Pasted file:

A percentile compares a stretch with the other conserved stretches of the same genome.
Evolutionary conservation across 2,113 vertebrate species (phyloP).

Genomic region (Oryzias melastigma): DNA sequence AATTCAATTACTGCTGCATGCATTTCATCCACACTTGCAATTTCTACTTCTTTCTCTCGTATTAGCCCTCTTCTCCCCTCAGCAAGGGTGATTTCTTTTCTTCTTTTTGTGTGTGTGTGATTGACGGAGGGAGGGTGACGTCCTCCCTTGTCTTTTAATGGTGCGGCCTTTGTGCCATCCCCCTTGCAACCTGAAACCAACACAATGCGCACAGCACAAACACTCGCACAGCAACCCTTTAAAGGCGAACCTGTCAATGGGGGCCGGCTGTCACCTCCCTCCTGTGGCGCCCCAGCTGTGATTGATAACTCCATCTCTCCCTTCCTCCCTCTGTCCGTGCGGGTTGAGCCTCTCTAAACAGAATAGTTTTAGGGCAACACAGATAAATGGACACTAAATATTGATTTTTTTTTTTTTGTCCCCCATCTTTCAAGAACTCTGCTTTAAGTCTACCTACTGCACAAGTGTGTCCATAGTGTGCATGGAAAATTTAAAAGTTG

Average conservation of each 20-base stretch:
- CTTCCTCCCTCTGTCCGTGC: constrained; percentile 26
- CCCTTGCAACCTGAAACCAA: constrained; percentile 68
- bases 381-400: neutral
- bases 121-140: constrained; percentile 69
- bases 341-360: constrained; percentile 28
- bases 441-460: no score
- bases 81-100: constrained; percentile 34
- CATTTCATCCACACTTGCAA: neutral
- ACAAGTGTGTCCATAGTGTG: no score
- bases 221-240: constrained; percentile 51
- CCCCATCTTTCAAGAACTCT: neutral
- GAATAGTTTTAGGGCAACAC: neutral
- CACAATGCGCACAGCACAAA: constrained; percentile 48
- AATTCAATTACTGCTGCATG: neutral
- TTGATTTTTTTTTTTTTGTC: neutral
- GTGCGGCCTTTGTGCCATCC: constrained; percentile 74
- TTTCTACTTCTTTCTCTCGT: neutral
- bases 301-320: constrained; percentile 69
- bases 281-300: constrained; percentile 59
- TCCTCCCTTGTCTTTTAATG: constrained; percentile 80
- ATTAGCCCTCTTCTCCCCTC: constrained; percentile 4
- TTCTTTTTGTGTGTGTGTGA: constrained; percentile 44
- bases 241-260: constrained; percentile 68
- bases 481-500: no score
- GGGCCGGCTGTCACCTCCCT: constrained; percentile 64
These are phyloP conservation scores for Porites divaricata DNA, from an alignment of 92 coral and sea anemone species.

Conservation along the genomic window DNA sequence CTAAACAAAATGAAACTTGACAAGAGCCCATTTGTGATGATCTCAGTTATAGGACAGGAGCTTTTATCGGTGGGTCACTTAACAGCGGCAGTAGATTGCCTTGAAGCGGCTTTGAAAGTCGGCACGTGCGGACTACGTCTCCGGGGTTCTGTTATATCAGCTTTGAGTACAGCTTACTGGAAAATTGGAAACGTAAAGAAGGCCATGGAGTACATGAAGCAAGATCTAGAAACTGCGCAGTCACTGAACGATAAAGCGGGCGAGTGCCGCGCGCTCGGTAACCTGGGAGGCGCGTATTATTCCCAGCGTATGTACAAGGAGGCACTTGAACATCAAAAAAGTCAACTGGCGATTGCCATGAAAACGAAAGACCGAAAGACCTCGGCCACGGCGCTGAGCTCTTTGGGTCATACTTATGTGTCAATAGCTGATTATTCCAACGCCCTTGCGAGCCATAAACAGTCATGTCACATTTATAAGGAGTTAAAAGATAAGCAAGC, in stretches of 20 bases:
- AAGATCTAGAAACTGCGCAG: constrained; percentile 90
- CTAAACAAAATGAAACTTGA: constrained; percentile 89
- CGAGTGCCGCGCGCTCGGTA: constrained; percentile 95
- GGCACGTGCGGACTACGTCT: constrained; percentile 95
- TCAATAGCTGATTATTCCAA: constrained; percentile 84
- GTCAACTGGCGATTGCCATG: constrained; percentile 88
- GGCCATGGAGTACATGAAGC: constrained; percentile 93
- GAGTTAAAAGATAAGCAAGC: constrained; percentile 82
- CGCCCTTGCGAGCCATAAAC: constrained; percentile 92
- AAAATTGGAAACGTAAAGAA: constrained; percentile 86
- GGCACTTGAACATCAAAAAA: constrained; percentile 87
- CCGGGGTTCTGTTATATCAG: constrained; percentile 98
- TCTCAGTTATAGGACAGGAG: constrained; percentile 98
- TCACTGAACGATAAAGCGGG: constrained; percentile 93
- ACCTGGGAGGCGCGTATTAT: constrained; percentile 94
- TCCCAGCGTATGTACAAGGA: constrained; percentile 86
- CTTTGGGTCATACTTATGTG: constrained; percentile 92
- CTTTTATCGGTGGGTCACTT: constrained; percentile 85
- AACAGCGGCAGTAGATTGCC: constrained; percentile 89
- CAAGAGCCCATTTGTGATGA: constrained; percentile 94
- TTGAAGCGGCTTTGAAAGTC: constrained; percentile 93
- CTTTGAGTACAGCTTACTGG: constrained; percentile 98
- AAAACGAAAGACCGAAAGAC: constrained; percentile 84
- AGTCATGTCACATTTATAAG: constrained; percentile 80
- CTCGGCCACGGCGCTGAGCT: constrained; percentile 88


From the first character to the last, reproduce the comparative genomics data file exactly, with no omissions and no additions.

A percentile compares a stretch with the other conserved stretches of the same genome.
Evolutionary conservation across 2,113 vertebrate species (phyloP).

Genomic region (Oryzias melastigma): DNA sequence AATTCAATTACTGCTGCATGCATTTCATCCACACTTGCAATTTCTACTTCTTTCTCTCGTATTAGCCCTCTTCTCCCCTCAGCAAGGGTGATTTCTTTTCTTCTTTTTGTGTGTGTGTGATTGACGGAGGGAGGGTGACGTCCTCCCTTGTCTTTTAATGGTGCGGCCTTTGTGCCATCCCCCTTGCAACCTGAAACCAACACAATGCGCACAGCACAAACACTCGCACAGCAACCCTTTAAAGGCGAACCTGTCAATGGGGGCCGGCTGTCACCTCCCTCCTGTGGCGCCCCAGCTGTGATTGATAACTCCATCTCTCCCTTCCTCCCTCTGTCCGTGCGGGTTGAGCCTCTCTAAACAGAATAGTTTTAGGGCAACACAGATAAATGGACACTAAATATTGATTTTTTTTTTTTTGTCCCCCATCTTTCAAGAACTCTGCTTTAAGTCTACCTACTGCACAAGTGTGTCCATAGTGTGCATGGAAAATTTAAAAGTTG

Average conservation of each 20-base stretch:
- CTTCCTCCCTCTGTCCGTGC: constrained; percentile 26
- CCCTTGCAACCTGAAACCAA: constrained; percentile 68
- bases 381-400: neutral
- bases 121-140: constrained; percentile 69
- bases 341-360: constrained; percentile 28
- bases 441-460: no score
- bases 81-100: constrained; percentile 34
- CATTTCATCCACACTTGCAA: neutral
- ACAAGTGTGTCCATAGTGTG: no score
- bases 221-240: constrained; percentile 51
- CCCCATCTTTCAAGAACTCT: neutral
- GAATAGTTTTAGGGCAACAC: neutral
- CACAATGCGCACAGCACAAA: constrained; percentile 48
- AATTCAATTACTGCTGCATG: neutral
- TTGATTTTTTTTTTTTTGTC: neutral
- GTGCGGCCTTTGTGCCATCC: constrained; percentile 74
- TTTCTACTTCTTTCTCTCGT: neutral
- bases 301-320: constrained; percentile 69
- bases 281-300: constrained; percentile 59
- TCCTCCCTTGTCTTTTAATG: constrained; percentile 80
- ATTAGCCCTCTTCTCCCCTC: constrained; percentile 4
- TTCTTTTTGTGTGTGTGTGA: constrained; percentile 44
- bases 241-260: constrained; percentile 68
- bases 481-500: no score
- GGGCCGGCTGTCACCTCCCT: constrained; percentile 64
These are phyloP conservation scores for Porites divaricata DNA, from an alignment of 92 coral and sea anemone species.

Conservation along the genomic window DNA sequence CTAAACAAAATGAAACTTGACAAGAGCCCATTTGTGATGATCTCAGTTATAGGACAGGAGCTTTTATCGGTGGGTCACTTAACAGCGGCAGTAGATTGCCTTGAAGCGGCTTTGAAAGTCGGCACGTGCGGACTACGTCTCCGGGGTTCTGTTATATCAGCTTTGAGTACAGCTTACTGGAAAATTGGAAACGTAAAGAAGGCCATGGAGTACATGAAGCAAGATCTAGAAACTGCGCAGTCACTGAACGATAAAGCGGGCGAGTGCCGCGCGCTCGGTAACCTGGGAGGCGCGTATTATTCCCAGCGTATGTACAAGGAGGCACTTGAACATCAAAAAAGTCAACTGGCGATTGCCATGAAAACGAAAGACCGAAAGACCTCGGCCACGGCGCTGAGCTCTTTGGGTCATACTTATGTGTCAATAGCTGATTATTCCAACGCCCTTGCGAGCCATAAACAGTCATGTCACATTTATAAGGAGTTAAAAGATAAGCAAGC, in stretches of 20 bases:
- AAGATCTAGAAACTGCGCAG: constrained; percentile 90
- CTAAACAAAATGAAACTTGA: constrained; percentile 89
- CGAGTGCCGCGCGCTCGGTA: constrained; percentile 95
- GGCACGTGCGGACTACGTCT: constrained; percentile 95
- TCAATAGCTGATTATTCCAA: constrained; percentile 84
- GTCAACTGGCGATTGCCATG: constrained; percentile 88
- GGCCATGGAGTACATGAAGC: constrained; percentile 93
- GAGTTAAAAGATAAGCAAGC: constrained; percentile 82
- CGCCCTTGCGAGCCATAAAC: constrained; percentile 92
- AAAATTGGAAACGTAAAGAA: constrained; percentile 86
- GGCACTTGAACATCAAAAAA: constrained; percentile 87
- CCGGGGTTCTGTTATATCAG: constrained; percentile 98
- TCTCAGTTATAGGACAGGAG: constrained; percentile 98
- TCACTGAACGATAAAGCGGG: constrained; percentile 93
- ACCTGGGAGGCGCGTATTAT: constrained; percentile 94
- TCCCAGCGTATGTACAAGGA: constrained; percentile 86
- CTTTGGGTCATACTTATGTG: constrained; percentile 92
- CTTTTATCGGTGGGTCACTT: constrained; percentile 85
- AACAGCGGCAGTAGATTGCC: constrained; percentile 89
- CAAGAGCCCATTTGTGATGA: constrained; percentile 94
- TTGAAGCGGCTTTGAAAGTC: constrained; percentile 93
- CTTTGAGTACAGCTTACTGG: constrained; percentile 98
- AAAACGAAAGACCGAAAGAC: constrained; percentile 84
- AGTCATGTCACATTTATAAG: constrained; percentile 80
- CTCGGCCACGGCGCTGAGCT: constrained; percentile 88